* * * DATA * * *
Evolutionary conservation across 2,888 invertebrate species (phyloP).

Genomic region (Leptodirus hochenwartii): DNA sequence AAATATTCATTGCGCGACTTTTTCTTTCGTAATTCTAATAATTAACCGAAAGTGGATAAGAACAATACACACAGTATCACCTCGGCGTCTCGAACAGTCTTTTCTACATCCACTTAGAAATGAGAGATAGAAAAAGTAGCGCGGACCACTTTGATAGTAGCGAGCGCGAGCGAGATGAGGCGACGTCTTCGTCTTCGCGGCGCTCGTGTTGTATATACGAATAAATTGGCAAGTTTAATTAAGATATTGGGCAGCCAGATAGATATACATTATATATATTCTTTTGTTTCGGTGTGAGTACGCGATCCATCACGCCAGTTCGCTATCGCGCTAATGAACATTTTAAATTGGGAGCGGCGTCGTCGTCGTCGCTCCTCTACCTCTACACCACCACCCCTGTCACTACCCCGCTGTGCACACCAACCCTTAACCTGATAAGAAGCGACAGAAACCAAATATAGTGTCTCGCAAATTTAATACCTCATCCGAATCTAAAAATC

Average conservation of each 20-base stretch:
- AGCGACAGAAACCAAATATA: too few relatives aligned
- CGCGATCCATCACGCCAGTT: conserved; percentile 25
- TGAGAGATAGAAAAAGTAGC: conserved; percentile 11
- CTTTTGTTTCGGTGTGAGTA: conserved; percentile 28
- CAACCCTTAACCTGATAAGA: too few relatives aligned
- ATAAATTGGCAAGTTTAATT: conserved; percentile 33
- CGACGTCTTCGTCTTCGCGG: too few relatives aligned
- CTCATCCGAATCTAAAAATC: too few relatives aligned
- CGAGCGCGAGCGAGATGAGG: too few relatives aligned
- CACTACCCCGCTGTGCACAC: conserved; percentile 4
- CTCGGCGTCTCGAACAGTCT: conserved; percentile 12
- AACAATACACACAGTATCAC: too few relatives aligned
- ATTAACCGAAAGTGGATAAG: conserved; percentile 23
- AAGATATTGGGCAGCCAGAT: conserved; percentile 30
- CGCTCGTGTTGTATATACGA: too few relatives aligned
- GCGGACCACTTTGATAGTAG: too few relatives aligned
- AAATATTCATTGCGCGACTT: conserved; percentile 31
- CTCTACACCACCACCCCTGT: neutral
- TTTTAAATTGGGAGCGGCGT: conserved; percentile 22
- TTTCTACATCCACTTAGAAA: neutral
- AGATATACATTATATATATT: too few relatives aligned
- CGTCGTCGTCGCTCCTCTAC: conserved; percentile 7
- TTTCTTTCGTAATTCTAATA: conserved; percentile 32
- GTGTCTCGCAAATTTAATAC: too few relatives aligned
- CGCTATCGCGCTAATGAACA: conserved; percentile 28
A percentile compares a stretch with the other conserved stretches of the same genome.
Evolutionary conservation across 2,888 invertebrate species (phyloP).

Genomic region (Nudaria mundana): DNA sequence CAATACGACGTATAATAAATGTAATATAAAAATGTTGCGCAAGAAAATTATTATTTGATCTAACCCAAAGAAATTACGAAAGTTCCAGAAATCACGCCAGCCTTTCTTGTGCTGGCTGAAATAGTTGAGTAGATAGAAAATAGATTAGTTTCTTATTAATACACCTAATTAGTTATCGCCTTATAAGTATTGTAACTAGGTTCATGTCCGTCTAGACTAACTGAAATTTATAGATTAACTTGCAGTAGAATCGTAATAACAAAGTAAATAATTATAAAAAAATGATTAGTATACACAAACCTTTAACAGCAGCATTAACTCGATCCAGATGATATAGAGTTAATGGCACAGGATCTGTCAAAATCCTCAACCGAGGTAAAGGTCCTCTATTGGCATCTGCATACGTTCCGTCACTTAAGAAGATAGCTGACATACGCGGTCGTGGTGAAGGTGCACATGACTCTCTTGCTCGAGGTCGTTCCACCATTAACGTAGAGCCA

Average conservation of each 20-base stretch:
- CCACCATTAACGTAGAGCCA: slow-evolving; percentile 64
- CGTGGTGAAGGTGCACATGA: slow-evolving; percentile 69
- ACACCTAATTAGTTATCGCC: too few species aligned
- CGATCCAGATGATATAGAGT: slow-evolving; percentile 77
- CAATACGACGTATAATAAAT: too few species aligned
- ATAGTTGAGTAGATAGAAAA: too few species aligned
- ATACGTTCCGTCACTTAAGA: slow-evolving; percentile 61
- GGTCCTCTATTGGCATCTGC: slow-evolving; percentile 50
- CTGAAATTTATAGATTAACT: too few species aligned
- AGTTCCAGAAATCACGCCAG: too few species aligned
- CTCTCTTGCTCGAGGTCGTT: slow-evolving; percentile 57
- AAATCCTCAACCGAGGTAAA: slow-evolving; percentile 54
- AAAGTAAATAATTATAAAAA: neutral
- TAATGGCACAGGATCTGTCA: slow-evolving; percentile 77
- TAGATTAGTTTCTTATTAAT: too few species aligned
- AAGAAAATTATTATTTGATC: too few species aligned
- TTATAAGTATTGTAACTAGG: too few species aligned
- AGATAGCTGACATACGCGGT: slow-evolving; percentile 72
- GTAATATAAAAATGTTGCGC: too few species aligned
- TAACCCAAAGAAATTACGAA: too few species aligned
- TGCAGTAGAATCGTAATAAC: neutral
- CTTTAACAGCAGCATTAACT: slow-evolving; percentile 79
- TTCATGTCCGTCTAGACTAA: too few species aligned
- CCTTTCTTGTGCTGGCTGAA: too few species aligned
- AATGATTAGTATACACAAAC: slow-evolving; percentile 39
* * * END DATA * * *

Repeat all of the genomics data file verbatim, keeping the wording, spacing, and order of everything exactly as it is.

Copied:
Evolutionary conservation across 2,888 invertebrate species (phyloP).

Genomic region (Leptodirus hochenwartii): DNA sequence AAATATTCATTGCGCGACTTTTTCTTTCGTAATTCTAATAATTAACCGAAAGTGGATAAGAACAATACACACAGTATCACCTCGGCGTCTCGAACAGTCTTTTCTACATCCACTTAGAAATGAGAGATAGAAAAAGTAGCGCGGACCACTTTGATAGTAGCGAGCGCGAGCGAGATGAGGCGACGTCTTCGTCTTCGCGGCGCTCGTGTTGTATATACGAATAAATTGGCAAGTTTAATTAAGATATTGGGCAGCCAGATAGATATACATTATATATATTCTTTTGTTTCGGTGTGAGTACGCGATCCATCACGCCAGTTCGCTATCGCGCTAATGAACATTTTAAATTGGGAGCGGCGTCGTCGTCGTCGCTCCTCTACCTCTACACCACCACCCCTGTCACTACCCCGCTGTGCACACCAACCCTTAACCTGATAAGAAGCGACAGAAACCAAATATAGTGTCTCGCAAATTTAATACCTCATCCGAATCTAAAAATC

Average conservation of each 20-base stretch:
- AGCGACAGAAACCAAATATA: too few relatives aligned
- CGCGATCCATCACGCCAGTT: conserved; percentile 25
- TGAGAGATAGAAAAAGTAGC: conserved; percentile 11
- CTTTTGTTTCGGTGTGAGTA: conserved; percentile 28
- CAACCCTTAACCTGATAAGA: too few relatives aligned
- ATAAATTGGCAAGTTTAATT: conserved; percentile 33
- CGACGTCTTCGTCTTCGCGG: too few relatives aligned
- CTCATCCGAATCTAAAAATC: too few relatives aligned
- CGAGCGCGAGCGAGATGAGG: too few relatives aligned
- CACTACCCCGCTGTGCACAC: conserved; percentile 4
- CTCGGCGTCTCGAACAGTCT: conserved; percentile 12
- AACAATACACACAGTATCAC: too few relatives aligned
- ATTAACCGAAAGTGGATAAG: conserved; percentile 23
- AAGATATTGGGCAGCCAGAT: conserved; percentile 30
- CGCTCGTGTTGTATATACGA: too few relatives aligned
- GCGGACCACTTTGATAGTAG: too few relatives aligned
- AAATATTCATTGCGCGACTT: conserved; percentile 31
- CTCTACACCACCACCCCTGT: neutral
- TTTTAAATTGGGAGCGGCGT: conserved; percentile 22
- TTTCTACATCCACTTAGAAA: neutral
- AGATATACATTATATATATT: too few relatives aligned
- CGTCGTCGTCGCTCCTCTAC: conserved; percentile 7
- TTTCTTTCGTAATTCTAATA: conserved; percentile 32
- GTGTCTCGCAAATTTAATAC: too few relatives aligned
- CGCTATCGCGCTAATGAACA: conserved; percentile 28
A percentile compares a stretch with the other conserved stretches of the same genome.
Evolutionary conservation across 2,888 invertebrate species (phyloP).

Genomic region (Nudaria mundana): DNA sequence CAATACGACGTATAATAAATGTAATATAAAAATGTTGCGCAAGAAAATTATTATTTGATCTAACCCAAAGAAATTACGAAAGTTCCAGAAATCACGCCAGCCTTTCTTGTGCTGGCTGAAATAGTTGAGTAGATAGAAAATAGATTAGTTTCTTATTAATACACCTAATTAGTTATCGCCTTATAAGTATTGTAACTAGGTTCATGTCCGTCTAGACTAACTGAAATTTATAGATTAACTTGCAGTAGAATCGTAATAACAAAGTAAATAATTATAAAAAAATGATTAGTATACACAAACCTTTAACAGCAGCATTAACTCGATCCAGATGATATAGAGTTAATGGCACAGGATCTGTCAAAATCCTCAACCGAGGTAAAGGTCCTCTATTGGCATCTGCATACGTTCCGTCACTTAAGAAGATAGCTGACATACGCGGTCGTGGTGAAGGTGCACATGACTCTCTTGCTCGAGGTCGTTCCACCATTAACGTAGAGCCA

Average conservation of each 20-base stretch:
- CCACCATTAACGTAGAGCCA: slow-evolving; percentile 64
- CGTGGTGAAGGTGCACATGA: slow-evolving; percentile 69
- ACACCTAATTAGTTATCGCC: too few species aligned
- CGATCCAGATGATATAGAGT: slow-evolving; percentile 77
- CAATACGACGTATAATAAAT: too few species aligned
- ATAGTTGAGTAGATAGAAAA: too few species aligned
- ATACGTTCCGTCACTTAAGA: slow-evolving; percentile 61
- GGTCCTCTATTGGCATCTGC: slow-evolving; percentile 50
- CTGAAATTTATAGATTAACT: too few species aligned
- AGTTCCAGAAATCACGCCAG: too few species aligned
- CTCTCTTGCTCGAGGTCGTT: slow-evolving; percentile 57
- AAATCCTCAACCGAGGTAAA: slow-evolving; percentile 54
- AAAGTAAATAATTATAAAAA: neutral
- TAATGGCACAGGATCTGTCA: slow-evolving; percentile 77
- TAGATTAGTTTCTTATTAAT: too few species aligned
- AAGAAAATTATTATTTGATC: too few species aligned
- TTATAAGTATTGTAACTAGG: too few species aligned
- AGATAGCTGACATACGCGGT: slow-evolving; percentile 72
- GTAATATAAAAATGTTGCGC: too few species aligned
- TAACCCAAAGAAATTACGAA: too few species aligned
- TGCAGTAGAATCGTAATAAC: neutral
- CTTTAACAGCAGCATTAACT: slow-evolving; percentile 79
- TTCATGTCCGTCTAGACTAA: too few species aligned
- CCTTTCTTGTGCTGGCTGAA: too few species aligned
- AATGATTAGTATACACAAAC: slow-evolving; percentile 39